Gone with the Wind? The Potential Tragedy of the Common Wind

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Wind presents a promising, clean resource for energy production, which is likely to become even more significant in years to come given the challenges of climate change and the ever-increasing need for new sources of energy. However, while wind energy has many ecological and economic advantages, harvesting the wind also presents some striking challenges with respect to property allocation and the use of natural resources. Specifically, the extraction of wind by one wind farm can reduce the wind available for others in the downwind direction. Despite the importance of wind resources, there is little judicial or legislative guidance on the governance of wind. This Note outlines potential structures for wind regimes, such that the existing wind resources will be optimally utilized. This is done by drawing on more mature regimes governing a similarly fluid and fugitive asset – water – which provides helpful guidance for crafting wind law.

This Note argues that, overall, an administrative permitting system that resembles the regulated riparian regime may be the best-suited system for governing our wind resources. In addition to the permitting system, wind-markets may be established to allow trading of ‘wind rights’ between users so that the most efficient siting will take place through the market system. This may be especially useful in areas where the use of wind is more competitive. Urban localities, which are becoming increasingly relevant because of the recent expansion of small-wind projects, provide an interesting example of such a competitive setting.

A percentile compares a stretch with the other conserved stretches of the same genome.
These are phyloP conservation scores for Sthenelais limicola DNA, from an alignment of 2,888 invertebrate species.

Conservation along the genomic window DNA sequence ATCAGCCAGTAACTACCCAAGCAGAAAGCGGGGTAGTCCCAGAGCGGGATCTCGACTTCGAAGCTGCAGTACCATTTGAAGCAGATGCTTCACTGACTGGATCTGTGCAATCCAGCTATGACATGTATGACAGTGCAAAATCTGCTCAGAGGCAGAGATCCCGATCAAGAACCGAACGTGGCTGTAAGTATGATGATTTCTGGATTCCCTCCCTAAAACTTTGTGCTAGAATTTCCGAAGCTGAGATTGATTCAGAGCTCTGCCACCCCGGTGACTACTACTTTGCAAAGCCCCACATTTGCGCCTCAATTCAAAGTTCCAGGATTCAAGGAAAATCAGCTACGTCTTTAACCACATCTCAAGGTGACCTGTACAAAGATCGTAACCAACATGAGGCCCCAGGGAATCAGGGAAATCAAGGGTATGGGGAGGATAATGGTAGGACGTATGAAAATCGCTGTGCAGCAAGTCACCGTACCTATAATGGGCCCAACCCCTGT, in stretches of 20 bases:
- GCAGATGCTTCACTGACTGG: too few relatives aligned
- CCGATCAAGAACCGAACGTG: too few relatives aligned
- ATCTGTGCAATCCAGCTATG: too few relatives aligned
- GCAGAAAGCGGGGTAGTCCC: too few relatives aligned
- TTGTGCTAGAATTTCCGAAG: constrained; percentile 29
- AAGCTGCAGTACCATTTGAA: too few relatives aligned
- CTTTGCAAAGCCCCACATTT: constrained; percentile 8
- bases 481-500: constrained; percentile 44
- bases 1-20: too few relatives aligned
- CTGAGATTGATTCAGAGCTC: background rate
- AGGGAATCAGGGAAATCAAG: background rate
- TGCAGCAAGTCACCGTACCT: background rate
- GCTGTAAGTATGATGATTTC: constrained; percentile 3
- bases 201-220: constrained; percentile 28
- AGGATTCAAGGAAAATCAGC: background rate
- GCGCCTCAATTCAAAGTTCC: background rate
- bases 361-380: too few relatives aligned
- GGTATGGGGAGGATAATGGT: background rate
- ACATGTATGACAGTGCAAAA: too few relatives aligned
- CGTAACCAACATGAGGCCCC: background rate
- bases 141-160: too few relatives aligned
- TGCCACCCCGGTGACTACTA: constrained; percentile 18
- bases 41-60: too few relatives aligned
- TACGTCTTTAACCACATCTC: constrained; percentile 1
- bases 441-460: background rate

Original languageEnglish
Pages (from-to)435-470
Number of pages61
JournalUCLA Journal of Environmental Law & Policy
Publication statusPublished - 2010


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